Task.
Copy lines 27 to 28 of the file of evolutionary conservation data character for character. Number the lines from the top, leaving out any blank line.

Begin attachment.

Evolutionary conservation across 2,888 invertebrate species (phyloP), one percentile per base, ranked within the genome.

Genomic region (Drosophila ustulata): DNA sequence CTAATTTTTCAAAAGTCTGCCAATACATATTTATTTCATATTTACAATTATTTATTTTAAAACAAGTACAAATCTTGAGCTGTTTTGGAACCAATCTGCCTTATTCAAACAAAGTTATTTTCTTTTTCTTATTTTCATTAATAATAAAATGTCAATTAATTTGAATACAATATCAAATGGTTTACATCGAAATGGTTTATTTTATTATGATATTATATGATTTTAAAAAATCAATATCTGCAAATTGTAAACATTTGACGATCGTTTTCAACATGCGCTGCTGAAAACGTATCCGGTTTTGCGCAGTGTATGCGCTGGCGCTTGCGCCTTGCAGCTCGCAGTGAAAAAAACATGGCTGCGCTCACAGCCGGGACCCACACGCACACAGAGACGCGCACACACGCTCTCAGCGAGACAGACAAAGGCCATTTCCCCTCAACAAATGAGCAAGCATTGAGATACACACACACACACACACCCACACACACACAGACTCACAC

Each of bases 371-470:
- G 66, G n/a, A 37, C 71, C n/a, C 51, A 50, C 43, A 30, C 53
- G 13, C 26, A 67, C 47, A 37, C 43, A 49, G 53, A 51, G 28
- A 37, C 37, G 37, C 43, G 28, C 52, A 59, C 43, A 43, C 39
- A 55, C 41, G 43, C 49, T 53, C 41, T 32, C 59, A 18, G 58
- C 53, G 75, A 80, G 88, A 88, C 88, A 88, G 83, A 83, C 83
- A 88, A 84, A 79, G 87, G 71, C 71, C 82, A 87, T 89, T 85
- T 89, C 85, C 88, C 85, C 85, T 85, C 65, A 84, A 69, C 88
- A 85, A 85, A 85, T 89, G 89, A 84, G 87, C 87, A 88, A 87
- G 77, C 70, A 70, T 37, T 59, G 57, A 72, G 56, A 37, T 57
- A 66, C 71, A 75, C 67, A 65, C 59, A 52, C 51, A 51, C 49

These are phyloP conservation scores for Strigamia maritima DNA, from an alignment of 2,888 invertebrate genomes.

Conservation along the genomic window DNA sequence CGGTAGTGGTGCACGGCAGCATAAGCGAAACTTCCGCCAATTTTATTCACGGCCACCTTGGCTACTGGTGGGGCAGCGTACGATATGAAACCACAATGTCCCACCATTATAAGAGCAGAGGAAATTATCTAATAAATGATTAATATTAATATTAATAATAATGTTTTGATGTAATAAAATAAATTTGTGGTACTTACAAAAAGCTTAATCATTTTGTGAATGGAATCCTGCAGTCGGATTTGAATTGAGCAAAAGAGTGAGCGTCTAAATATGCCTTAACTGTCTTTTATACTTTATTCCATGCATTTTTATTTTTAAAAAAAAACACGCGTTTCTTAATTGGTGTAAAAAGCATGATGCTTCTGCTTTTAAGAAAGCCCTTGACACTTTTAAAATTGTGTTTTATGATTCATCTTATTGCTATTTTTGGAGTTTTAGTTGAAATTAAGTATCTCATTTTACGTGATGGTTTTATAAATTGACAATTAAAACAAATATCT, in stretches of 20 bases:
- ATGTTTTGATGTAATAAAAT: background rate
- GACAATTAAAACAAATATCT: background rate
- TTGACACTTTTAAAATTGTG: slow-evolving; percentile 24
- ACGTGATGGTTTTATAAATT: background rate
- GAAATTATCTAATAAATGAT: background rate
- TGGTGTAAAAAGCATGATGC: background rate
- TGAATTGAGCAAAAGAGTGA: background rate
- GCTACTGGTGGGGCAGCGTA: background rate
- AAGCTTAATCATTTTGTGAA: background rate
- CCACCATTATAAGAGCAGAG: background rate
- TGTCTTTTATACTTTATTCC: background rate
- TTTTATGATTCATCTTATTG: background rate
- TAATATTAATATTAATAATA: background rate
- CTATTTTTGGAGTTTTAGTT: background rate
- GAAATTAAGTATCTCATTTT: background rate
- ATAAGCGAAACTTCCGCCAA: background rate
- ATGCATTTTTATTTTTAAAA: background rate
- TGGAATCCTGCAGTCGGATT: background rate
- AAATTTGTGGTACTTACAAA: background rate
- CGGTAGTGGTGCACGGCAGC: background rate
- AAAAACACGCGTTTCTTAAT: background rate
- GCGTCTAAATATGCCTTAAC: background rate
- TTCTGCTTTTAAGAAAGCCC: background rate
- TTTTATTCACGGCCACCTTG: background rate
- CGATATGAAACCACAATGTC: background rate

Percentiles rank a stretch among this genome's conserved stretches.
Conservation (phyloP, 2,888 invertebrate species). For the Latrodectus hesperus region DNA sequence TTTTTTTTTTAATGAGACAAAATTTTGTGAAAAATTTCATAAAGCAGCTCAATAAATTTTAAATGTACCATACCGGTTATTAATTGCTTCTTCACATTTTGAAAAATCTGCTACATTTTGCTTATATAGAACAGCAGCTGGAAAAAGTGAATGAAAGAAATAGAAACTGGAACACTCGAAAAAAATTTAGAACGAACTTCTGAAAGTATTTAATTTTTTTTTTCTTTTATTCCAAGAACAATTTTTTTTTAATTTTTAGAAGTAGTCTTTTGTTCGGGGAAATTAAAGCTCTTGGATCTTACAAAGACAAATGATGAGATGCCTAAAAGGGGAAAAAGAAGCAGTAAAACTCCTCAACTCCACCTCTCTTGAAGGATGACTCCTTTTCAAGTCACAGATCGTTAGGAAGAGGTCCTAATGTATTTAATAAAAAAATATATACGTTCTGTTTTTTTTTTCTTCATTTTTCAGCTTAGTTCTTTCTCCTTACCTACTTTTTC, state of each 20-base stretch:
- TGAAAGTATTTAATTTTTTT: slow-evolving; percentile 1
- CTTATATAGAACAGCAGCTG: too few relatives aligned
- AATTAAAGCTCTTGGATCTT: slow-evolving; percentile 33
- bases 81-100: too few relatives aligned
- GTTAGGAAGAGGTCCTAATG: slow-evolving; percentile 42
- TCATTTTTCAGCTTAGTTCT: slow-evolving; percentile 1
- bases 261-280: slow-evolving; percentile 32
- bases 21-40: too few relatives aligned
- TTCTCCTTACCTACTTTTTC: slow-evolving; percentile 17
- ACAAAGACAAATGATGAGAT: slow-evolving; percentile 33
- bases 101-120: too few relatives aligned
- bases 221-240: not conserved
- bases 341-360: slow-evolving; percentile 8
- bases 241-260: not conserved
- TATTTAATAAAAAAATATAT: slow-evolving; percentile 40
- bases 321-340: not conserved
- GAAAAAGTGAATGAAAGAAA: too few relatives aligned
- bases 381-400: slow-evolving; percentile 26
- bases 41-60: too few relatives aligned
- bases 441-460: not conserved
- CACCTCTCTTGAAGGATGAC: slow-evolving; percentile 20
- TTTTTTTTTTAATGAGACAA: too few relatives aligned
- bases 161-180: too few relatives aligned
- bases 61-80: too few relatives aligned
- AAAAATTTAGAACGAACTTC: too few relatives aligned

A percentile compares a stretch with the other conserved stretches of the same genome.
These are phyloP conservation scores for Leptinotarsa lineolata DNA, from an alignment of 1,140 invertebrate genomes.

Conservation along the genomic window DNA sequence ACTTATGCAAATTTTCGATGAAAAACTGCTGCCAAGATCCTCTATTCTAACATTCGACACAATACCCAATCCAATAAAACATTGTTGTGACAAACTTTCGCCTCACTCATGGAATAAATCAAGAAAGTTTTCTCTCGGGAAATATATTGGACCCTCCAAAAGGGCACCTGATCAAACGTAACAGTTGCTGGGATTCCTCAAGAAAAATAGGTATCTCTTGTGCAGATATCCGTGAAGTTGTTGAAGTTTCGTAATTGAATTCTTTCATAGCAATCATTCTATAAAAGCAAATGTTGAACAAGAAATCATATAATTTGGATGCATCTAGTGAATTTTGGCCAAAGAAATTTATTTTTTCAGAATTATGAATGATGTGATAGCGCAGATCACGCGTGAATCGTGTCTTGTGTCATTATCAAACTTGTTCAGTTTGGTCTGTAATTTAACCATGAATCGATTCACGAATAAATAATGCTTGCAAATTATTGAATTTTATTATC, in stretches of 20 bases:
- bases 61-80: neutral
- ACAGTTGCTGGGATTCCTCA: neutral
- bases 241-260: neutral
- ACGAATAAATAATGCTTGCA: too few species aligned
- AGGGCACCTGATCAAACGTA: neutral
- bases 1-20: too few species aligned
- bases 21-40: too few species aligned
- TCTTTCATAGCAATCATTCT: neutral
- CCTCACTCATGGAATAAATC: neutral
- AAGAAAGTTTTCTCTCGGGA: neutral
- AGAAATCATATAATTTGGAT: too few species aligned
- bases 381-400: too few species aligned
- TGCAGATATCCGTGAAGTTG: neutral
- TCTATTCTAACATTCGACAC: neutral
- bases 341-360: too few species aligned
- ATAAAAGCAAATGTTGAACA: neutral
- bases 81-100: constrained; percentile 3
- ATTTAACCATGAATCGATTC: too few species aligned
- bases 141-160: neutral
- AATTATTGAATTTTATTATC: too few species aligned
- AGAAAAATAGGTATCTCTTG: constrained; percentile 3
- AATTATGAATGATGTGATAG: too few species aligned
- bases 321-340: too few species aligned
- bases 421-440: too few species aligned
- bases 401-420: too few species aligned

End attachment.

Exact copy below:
- TTTTATGATTCATCTTATTG: background rate
- TAATATTAATATTAATAATA: background rate